Since the Rangers failed to land really any of their off-season targets, there are several questions facing the team heading into spring training and the 2013 season.
Today's Question: What will the Rangers get from Ian Kinsler after a terrible 2012 season?
Of all the disappointing players the Texas Rangers had in 2012 — the Mike Napolis, the Michael Youngs, the late-season Josh Hamilton, all of which are gone — there was possibly no one more disappointing than Ian Kinsler.
Young is on the downside of his career. Napoli's 2011 was a flash in the pan that screamed regression in 2012. Hamilton is, well, Hamilton. But Kinsler, who turned 30 midway through last season, had every reason to be a good player for the Rangers. In recent years, he'd shored up his defense, seen his on-base percentage climb and had a career-high 32 home runs in 2011.
But 2012 was just awful for Kinsler, all the way around. There's no other way to put it. The Rangers gave Kinsler a big extension, and he made them look foolish.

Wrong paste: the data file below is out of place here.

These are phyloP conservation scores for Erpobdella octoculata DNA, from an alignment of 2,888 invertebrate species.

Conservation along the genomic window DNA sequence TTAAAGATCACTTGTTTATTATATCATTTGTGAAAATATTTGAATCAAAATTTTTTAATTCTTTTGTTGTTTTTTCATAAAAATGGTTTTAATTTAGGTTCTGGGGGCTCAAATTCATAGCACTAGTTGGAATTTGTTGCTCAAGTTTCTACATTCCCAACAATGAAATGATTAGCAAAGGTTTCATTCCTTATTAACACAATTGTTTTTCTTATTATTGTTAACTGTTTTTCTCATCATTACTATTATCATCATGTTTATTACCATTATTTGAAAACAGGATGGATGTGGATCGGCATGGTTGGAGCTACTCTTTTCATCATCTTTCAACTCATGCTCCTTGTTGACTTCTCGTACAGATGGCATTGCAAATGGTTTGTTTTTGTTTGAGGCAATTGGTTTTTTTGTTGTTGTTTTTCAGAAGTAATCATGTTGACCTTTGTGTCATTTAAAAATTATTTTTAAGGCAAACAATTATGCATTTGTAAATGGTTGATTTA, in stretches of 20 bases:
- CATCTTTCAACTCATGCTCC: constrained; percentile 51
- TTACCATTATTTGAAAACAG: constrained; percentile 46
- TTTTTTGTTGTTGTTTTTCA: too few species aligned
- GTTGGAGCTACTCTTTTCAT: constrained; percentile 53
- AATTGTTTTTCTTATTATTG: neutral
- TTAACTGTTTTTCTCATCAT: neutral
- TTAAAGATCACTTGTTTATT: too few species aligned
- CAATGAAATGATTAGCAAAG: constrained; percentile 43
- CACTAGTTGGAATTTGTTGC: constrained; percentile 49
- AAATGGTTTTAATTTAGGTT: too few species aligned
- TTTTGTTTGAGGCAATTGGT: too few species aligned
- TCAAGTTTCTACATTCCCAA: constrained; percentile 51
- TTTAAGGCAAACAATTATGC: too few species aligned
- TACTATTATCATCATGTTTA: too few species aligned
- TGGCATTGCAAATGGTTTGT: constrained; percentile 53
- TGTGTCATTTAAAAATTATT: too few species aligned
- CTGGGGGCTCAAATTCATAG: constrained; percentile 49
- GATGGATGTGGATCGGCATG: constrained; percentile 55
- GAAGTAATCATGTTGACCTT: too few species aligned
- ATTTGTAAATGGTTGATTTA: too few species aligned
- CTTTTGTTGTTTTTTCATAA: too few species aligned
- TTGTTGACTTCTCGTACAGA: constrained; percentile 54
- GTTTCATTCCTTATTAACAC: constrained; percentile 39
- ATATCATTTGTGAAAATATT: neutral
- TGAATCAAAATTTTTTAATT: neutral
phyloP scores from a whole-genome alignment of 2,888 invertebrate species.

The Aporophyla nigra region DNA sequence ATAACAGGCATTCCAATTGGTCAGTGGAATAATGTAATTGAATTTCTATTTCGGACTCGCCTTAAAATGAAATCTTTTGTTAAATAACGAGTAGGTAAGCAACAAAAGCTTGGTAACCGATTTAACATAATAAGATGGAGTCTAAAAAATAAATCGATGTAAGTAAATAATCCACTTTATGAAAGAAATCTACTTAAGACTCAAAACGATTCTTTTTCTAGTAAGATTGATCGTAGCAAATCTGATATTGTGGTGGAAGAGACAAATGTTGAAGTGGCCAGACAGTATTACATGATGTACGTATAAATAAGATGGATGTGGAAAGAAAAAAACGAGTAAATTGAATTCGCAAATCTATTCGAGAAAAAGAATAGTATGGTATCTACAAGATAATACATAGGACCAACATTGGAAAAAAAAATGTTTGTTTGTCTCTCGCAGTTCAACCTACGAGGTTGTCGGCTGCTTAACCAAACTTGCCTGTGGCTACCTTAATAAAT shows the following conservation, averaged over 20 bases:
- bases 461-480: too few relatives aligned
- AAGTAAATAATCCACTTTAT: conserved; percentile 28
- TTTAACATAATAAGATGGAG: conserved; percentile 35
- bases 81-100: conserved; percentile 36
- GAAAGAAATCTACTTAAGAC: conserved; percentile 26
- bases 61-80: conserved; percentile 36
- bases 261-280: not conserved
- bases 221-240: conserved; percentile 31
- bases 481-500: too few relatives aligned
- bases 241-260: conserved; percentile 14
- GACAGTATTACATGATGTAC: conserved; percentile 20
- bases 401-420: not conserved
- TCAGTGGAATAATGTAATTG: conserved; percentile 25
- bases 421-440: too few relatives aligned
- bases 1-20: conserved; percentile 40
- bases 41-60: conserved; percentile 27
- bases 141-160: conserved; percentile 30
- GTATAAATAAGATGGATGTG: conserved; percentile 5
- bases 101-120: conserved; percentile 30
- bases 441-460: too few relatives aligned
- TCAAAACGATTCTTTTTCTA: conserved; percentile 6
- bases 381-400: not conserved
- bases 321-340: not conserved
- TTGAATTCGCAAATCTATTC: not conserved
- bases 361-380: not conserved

Kinsler was terrible at the plate, hitting .256 with an on-base of just .326 as the team's leadoff hitter and had just 19 home runs with 21 steals — a career low for a healthy season. He got picked off more than anyone in the American League and committed 18 errors, tying his career high.
So what's the moral of today's story? There's really no where to go for Kinsler but up. The Rangers are hoping working with new hitting coach Dave Magadan and his Boston Red Sox philosophy of working pitchers and getting on base will pay off for the entire team, but Kinsler has a chance to really thrive under Magadan with his style of play.
The Rangers are looking at Kinsler to take on a big-time leadership role for the club, replacing Young as the leader of the clubhouse. With Kinsler's personality, some folks find that idea hard to imagine, and the results have yet to be seen. But make no mistake, the Rangers success in 2013 will have a lot to do with how Kinsler responds both on the field and in the clubhouse.